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The tickle in the back of her nose was finding its way into her dream. Darlene Philbrick slowly rose up from her deep sleep as the tickle became stronger. Coming fully awake, her eyes moved to the window and saw that it was still dark outside. A quick glance at the digital clock on the bedside table confirmed that she was awake far too early. The large red numbers showed 4:27 am. The frustration caused by the tickle that steadfastly refused to form a sneeze and the fact that she would never be able to get back to sleep now propelled her from the bed.

A stop at the bathroom mirror showed a pair of eyes that looked like a Georgia road map glaring back at her. They were itchy too. As she blearily started to turn from the mirror it came. aaaaRAAAAAAAAAASHAAAAaaa! Mucus was propelled from both her mouth and her nostrils in an alarming quantity and made a particularly nasty ‘splat’ as it bespoiled the fastidiously clean glass and the surrounding wall.

The frustration grew. If there was anything in this world Darlene hated, it was a dirty house. Now, because of this assault on her nose, the mirror and wall needed to be cleaned. Because of that, she felt like the entire house was contaminated. Good thing she was up early; she’d have to give the house a good once-over before leaving for her job as bookkeeper at Haverty’s Furniture in Crestwood. It wasn’t shaping up to be the best day of the week, and it was only Tuesday. All that, topped of by the surprising diarrhea was making this a rather memorable morning. Ah well, she was accustomed to frustration so may as well get to it. She lifted her considerable bulk from the toilet, arranged her clothing and turned to flush and was shocked to see blood in her leavings. She stared at the grotesque product of her bowels and tried to imagine what might have caused such an event.

Nothing like this had ever happened. Well, if it happens again I’ll go see Dr Hudson and let her figure it out. For now, she had things to do. She set about cleaning the mess she’d left on the mirror when another sneeze came, unannounced. It wasn’t as big and noisy and messy as the first one, but there was a considerable discharge. She wondered if she should call the doctor’s office and ask them to work her in today and dismissed the idea nearly as quickly as it came.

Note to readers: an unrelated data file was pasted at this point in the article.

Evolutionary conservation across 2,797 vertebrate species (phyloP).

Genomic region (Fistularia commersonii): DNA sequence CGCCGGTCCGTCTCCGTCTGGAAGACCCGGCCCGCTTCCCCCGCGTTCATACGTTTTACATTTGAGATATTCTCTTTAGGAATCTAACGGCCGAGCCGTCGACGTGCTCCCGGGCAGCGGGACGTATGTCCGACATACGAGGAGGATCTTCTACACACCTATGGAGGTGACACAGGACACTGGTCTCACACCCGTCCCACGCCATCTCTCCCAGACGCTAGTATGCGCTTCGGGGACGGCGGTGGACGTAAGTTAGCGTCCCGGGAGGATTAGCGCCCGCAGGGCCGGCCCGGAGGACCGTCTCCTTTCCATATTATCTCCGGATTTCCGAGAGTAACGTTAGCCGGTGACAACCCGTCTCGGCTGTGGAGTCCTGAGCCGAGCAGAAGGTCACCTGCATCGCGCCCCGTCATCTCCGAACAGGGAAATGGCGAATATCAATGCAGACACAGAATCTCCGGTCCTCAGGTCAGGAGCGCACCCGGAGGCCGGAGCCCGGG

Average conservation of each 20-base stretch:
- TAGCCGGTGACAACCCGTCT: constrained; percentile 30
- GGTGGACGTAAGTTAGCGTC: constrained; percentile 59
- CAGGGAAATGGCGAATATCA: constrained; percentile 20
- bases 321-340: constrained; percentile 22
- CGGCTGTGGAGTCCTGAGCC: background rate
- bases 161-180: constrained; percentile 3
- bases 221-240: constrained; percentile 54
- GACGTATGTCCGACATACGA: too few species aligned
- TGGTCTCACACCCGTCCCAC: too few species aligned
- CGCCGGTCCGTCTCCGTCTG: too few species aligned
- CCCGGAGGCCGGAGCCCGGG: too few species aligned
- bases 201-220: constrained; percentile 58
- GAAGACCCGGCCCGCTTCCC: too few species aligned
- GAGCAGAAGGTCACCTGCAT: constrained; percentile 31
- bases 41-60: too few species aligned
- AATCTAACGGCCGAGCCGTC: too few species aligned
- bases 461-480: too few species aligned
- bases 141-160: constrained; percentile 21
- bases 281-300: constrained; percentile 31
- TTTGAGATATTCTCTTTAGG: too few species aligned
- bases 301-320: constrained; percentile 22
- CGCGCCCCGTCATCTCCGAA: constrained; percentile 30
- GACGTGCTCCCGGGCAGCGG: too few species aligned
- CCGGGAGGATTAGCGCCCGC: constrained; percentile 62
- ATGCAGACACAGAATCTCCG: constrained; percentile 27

Darlene, or Darty as she was known by her friends was no stranger to suffering. Managing every penny of the miserly salary she received at Haverty’s, she’d somehow raised her son with no help from anyone, thank you very much. She’d gotten pregnant when she was twenty-two. Her parents were mortified. Curtis Philbrick, Darty’s father had demanded she name the father so he could be made to “do the right thing”. Darty refused and was summarily ejected from the home in which she had grown up. From that day forward, she’d made her own way. It hadn’t been easy, but she was a strong-willed person and nobody, but nobody was going to push her around. Not even her father.

Mark had finished medical school at University of Alabama at Birmingham nine years earlier and now practiced Internal Medicine. He had a nice office in one of the professional buildings at St Vincent’s Hospital and was doing quite well. He was one of the few physicians practicing solo. Darty couldn’t have been more proud of him. Now, if only he would find a wife and settle down, she could rest more easily. For about ten seconds she considered calling him, but just as quickly discarded the idea. No need to bother him, there was work to be done.

During the course of the day, Darty shared her infection with nearly a hundred people who then went around Birmingham doing their work or shopping and shared it even further. Judith Brooks ran in during her lunch break to pick up a new vase to replace the one her clumsy 14 year-old son had broken and got a share. The following week she shared it with several hundred students at John Carroll High School. Marian Biggs stopped to make the final payment on her bedroom suite and exchange a bit of gossip with Darty. Over the next three days she spread the infection through the laboratory at St Vincent’s Hospital. The ‘bug’ provided by Marian hitchhiked throughout the hospital, patient to patient, employee to employee at a dizzying pace.

The speed with which the infection was being spread was frightening. A great many people from surrounding cities like Tuscaloosa, Cullman, Anniston, Gadsden and Piedmont commuted to work in Birmingham. Many of them had spouses or other family who worked in Mississippi and Georgia. The modern mobile state of the population helped to spread the infection nearly as much as the tainted water had done. The incubation period for the mutant germ was less than five days. Between the drinking water and the combined respiratory and gastrointestinal distresses the spread was exponential.

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